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Chinese New Year
2009 The Year of the Ox

Year of the Ox (Ji Chou)
Chinese (Lunar Year) 4707

Legend has it that the Ox was one of twelve animals that answered Buddha's call and was rewarded by having one of the twelve cycles of the Chinese calendar as its own. Each of the animals given such an honor were also able to pass their traits and characteristics down to people born in their year.

Many Chinese do not refer to themselves by a number age (I am 75 or I am 15) but rather by the animal under whom they were born (I am an Ox or I am a Snake).

You can determine what Animal you were born under here.

Those born in the Year of the Ox (2009 and every 12 years back and every 12 years to come) are often described as hard-working, but obstinate; friendly and serious. They are not afraid of many things, and even if they were afraid their fear will never hold them back.

You won't get a lot of conversation from an Ox but they tend to make people around them feel secure. People born under the signs of Snake, Rooster and Rat are most compatible.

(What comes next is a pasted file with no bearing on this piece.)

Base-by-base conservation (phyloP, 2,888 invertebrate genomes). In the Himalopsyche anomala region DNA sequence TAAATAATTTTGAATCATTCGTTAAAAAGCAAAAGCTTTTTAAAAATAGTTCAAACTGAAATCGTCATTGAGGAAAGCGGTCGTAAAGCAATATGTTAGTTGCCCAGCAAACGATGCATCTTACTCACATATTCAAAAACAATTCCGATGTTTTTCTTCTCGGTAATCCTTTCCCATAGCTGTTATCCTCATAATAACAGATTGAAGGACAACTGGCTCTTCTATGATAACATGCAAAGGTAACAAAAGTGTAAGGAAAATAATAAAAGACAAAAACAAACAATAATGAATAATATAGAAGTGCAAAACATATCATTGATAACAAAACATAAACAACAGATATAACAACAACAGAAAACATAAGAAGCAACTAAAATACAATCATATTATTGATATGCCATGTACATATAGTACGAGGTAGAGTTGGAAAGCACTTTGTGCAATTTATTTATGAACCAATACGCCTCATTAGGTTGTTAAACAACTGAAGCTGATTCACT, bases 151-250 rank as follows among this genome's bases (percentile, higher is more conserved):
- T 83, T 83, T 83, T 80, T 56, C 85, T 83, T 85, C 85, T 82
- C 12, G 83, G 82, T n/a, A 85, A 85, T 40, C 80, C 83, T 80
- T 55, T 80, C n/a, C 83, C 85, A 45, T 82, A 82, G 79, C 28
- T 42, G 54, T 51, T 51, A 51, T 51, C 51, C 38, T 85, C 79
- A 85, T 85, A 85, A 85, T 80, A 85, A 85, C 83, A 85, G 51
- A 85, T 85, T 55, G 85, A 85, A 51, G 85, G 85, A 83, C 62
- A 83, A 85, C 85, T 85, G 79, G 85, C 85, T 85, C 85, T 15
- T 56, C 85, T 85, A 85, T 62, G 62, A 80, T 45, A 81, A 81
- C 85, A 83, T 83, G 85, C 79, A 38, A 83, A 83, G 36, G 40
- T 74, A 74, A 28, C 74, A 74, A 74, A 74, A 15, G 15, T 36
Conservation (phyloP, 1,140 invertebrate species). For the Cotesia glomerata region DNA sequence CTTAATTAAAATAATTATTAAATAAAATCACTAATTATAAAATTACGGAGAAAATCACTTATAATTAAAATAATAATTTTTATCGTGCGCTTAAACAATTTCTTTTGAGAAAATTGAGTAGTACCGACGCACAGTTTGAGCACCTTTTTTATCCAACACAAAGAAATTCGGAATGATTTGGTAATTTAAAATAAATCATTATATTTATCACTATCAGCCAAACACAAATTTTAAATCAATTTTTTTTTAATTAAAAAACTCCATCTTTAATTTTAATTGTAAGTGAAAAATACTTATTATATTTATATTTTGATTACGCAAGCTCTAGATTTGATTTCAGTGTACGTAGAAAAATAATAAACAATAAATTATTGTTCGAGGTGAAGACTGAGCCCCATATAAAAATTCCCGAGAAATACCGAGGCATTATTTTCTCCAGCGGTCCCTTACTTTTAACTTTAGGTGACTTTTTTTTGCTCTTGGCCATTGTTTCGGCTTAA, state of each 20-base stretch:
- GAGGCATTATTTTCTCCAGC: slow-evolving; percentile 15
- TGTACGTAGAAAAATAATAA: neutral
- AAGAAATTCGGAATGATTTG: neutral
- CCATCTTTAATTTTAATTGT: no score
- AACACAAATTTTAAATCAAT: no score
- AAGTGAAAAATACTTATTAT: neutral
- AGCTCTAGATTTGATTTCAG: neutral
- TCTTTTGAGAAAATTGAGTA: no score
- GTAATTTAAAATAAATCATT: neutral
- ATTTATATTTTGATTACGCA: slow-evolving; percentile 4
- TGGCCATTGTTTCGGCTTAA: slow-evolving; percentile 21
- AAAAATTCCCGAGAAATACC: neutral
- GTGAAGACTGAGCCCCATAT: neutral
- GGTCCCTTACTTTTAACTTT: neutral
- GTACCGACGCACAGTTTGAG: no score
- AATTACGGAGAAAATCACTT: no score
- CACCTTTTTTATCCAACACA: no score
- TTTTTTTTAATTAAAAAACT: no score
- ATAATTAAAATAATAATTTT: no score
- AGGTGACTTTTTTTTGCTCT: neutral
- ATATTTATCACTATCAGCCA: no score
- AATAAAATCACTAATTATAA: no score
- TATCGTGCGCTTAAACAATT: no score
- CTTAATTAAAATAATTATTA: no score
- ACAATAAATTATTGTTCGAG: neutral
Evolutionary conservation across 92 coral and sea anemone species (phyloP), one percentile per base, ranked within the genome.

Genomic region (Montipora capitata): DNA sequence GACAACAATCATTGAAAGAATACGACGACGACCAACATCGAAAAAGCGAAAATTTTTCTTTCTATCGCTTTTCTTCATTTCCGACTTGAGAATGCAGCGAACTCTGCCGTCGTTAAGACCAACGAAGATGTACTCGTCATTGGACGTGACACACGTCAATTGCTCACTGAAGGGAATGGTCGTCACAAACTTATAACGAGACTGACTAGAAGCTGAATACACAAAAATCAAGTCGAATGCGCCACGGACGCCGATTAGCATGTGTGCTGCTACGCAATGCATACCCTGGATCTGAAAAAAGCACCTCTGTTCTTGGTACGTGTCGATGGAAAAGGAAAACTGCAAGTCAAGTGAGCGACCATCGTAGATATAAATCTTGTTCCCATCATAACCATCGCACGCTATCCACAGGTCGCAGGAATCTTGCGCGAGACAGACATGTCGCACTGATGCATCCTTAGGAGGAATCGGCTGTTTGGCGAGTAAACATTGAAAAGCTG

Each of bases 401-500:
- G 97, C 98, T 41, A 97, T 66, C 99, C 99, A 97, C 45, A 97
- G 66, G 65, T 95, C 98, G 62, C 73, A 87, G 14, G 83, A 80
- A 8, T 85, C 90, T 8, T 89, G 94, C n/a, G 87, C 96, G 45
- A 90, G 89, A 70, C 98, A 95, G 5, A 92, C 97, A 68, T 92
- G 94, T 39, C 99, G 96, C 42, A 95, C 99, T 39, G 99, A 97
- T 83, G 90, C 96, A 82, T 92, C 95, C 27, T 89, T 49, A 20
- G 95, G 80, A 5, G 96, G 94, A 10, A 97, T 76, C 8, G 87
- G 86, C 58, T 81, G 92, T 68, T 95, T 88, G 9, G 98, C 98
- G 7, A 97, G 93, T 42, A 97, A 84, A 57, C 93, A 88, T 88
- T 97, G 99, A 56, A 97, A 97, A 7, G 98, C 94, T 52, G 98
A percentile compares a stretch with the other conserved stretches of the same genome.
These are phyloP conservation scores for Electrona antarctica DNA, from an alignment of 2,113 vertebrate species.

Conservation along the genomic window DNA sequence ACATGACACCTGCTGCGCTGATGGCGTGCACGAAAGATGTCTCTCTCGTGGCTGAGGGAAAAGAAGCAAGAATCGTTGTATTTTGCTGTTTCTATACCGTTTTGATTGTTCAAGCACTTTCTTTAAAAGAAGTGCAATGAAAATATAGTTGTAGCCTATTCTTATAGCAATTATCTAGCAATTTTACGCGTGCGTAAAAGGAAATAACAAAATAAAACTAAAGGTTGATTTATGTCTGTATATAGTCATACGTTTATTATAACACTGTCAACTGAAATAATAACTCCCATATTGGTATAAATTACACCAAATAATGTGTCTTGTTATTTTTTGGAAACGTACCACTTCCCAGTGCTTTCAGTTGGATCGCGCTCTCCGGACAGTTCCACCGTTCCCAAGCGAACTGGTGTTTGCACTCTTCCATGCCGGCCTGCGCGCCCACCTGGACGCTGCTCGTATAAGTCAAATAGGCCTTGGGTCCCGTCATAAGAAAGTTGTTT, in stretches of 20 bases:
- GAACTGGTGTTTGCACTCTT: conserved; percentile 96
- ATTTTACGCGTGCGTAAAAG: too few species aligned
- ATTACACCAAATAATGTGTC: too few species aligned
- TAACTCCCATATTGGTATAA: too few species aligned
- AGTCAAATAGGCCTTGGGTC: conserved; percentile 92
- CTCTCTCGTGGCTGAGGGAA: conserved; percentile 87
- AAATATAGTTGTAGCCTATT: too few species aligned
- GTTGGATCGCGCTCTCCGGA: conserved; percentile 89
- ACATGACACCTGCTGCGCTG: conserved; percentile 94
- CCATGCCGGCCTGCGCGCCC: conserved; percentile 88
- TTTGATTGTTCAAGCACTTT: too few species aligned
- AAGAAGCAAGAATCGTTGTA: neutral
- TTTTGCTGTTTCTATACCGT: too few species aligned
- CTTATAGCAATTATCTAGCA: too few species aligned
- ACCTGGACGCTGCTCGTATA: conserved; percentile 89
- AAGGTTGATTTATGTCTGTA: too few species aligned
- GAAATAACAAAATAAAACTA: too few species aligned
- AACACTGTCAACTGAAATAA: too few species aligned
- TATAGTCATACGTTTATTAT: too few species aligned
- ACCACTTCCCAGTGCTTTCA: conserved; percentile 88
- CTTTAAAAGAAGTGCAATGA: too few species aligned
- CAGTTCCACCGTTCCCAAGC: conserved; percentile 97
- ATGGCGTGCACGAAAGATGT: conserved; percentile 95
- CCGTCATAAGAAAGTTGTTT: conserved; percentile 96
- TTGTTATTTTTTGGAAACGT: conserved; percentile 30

Chinese New Year shrine

Do not cross an Ox; as friendly as they are, they do not like to be challenged. They are secure in their opinions and expect others to accept their expertise.

If you are looking for someone to fall for your get-rich-quick scheme, don't bother talking to an Ox. They are much too cautious to fall for a scam and believe in hard work, not luck.

Any career that involves details, organization and tenacity are ideal for an Ox.

Roast pig and duck


Of course, food is an important part of the celebration.

Chinese chef prepares roast duck

Preparing roast duck

Another part of the celebration is the Lion Dance. The Kwan Family Lion Dance Team has been performing their Lion Dance for almost 30 years and their dance on January 26, 2008 at Asia Plaza was tremendous.

Lion Dance sign for Chinese New Year

A clown/jester was on hand to provide some humor before the Lion Dance.

Chinese Clown


Chinese Clown with kids



Then with a blast of firecrackers, the drums began and the Lion appeared.

Chinese Lion Dance and drummer


Chinese Lion Dance - Lion eats lettuce for luck


Kwan family - Chinese Lion Dance


Chinese Lion Dance

Envelopes are fed to the Lion for good luck
Chinese Lion Dance

See more photos and video of the Lion Dance

To all of you: "Gung Hay Fat Choy" or "Best wishes and Congratulations. Have a prosperous and good year!"



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